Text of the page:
iPad Pro puts new spin on tablet use
Has not done extensive tests to determine if the 12.9-inch model can replace a laptop. But the new device certainly puts a new spin on how people can use a large-screen computing device, even though the improvements are incremeTntal.
In terms of looks, there is nothing to differentiate between the latest iPad Pro and its predecessor, which was launched about 18 months ago.
In fact, the new 12.9-inch iPad Pro shares the same physical dimensions as its predecessor and it is just a teeny 10g heavier.
Perhaps the most significant difference is the extra 10-megapixel (MP) ultra-wide-angle camera and the light detection and ranging (Lidar) scanner in the new iPad Pro’s rear camera system, which retains the 12MP wide-angle camera of its predecessor. These additions could be why the new tablets are slightly heavier.
The dual-camera unit does not have the night mode of the iPhone 11. Neither does it have the iPhone 11’s image quality. Shooting the same scene, the iPhone 11 Pro Max delivers much better dynamic range and sharpness compared with the new iPad Pro.
The Lidar scanner measures distance by how long it takes light to reach an object and be reflected back. The scanner has a 5m range and works both indoors and outdoors. Combined with the two cameras, it promises a more immersive and accurate augmented reality (AR) experience.
Using the native Measure AR app, I measured the length of a 30cm ruler and got a spot-on 31cm reading (the ruler has an around 1cm space after its measurement markings end). I measured my dining table and only the breadth is off and just by 1cm.
Using the Ikea Place AR app, I “placed” an Ikea laptop table in my living room. I compared the laptop table’s specified height to the actual height of my sofa (they looked level in the AR app) and they are a match.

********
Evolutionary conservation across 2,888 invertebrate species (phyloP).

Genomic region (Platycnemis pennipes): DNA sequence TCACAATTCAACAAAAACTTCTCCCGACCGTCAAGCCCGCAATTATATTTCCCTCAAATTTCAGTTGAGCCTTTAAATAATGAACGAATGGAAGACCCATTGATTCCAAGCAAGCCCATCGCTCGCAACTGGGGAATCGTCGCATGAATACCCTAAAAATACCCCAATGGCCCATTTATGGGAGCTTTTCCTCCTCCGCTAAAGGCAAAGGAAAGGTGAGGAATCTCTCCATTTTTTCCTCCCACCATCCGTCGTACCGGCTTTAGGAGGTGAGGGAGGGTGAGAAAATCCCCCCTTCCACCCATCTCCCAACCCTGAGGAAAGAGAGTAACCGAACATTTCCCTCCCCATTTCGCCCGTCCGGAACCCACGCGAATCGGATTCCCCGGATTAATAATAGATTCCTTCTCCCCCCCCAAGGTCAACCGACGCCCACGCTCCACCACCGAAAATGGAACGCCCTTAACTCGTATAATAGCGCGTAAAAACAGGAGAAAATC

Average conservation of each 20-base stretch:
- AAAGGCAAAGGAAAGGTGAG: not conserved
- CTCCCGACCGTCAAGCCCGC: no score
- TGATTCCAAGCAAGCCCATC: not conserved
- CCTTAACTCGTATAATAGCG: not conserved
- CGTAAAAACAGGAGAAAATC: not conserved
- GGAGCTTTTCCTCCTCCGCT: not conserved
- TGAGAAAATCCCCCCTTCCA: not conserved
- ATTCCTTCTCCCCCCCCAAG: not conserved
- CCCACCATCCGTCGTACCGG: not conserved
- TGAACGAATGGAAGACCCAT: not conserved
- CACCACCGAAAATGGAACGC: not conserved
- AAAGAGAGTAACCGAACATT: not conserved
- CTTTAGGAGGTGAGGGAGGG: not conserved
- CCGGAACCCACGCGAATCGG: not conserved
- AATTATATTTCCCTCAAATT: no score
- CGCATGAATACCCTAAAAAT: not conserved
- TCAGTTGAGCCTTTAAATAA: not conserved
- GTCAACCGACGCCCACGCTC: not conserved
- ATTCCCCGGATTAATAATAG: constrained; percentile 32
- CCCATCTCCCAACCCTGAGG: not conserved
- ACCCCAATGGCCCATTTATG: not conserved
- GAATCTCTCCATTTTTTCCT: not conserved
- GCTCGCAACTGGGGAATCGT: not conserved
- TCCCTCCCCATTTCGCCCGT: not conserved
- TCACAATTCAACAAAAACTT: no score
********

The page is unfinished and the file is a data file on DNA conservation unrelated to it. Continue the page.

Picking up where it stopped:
The launch of iPadOS 13.4 brings official mouse and trackpad support to all iPad models. While the iPad Pro already has mouse and trackpad support since the launch of iPadOS 13 in September last year, the latest iPadOS still makes a significant upgrade with many quality-of-life changes.
With older iPadOS 13 versions, you have to dive deep into the Accessibility options to activate the mouse cursor. You can now do so easily under the General setting.
Instead of a huge circle, the mouse cursor is a little greyish dot in iPadOS 13.4. It disappears when you are not using it and appears when you tap on the trackpad.
The cursor also changes according to context – for instance, it turns into the familiar I-beam shape when you point it over text. This works on most apps, including the native Mail, Safari and Notes apps.
There are also iPad-specific trackpad gestures you can use to speed up productivity. For instance, a three-finger swipe up on the trackpad will lead you to the home screen.
I tested all these features with the new Smart Keyboard Folio and Apple’s Magic Trackpad 2 that Apple sent for this review.
Of course, I would like to have used the new Magic Keyboard for iPad Pro ($519 for the 12.9-inch iPad Pro version) that comes with its own trackpad and adjustable hinge, but it will be available only in May.
The iPad Pro (2020) is powered by Apple’s new A12Z Bionic processor, which Apple says outperforms the processor in a vast majority of portable PCs sold last year. This chip also has the latest Wi-Fi 6 technology.
Using Photoshop to edit photos and iMovie to edit videos were swift and seamless operations, especially if you use the trackpad to drag and drop video clips or cut audio to fit.
In The Straits Times’ intensive battery test (looping a 720p video with Wi-Fi switched on and the display at full brightness), the review unit lasted 10 hours and 10 minutes – five minutes more than the 2018 12.9-inch iPad Pro.
The iPad Pro 12.9-inch (2020) delivers more value than its predecessor, but it is still an expensive tablet.
If you want the iPad Pro to be a laptop replacement, you probably will want to buy the Magic Keyboard, which brings the total cost to $2,988.
That is more expensive than Apple’s flagship standard 13-inch MacBook Pro ($2,899). Of course, you will not be getting a gorgeous touchscreen display.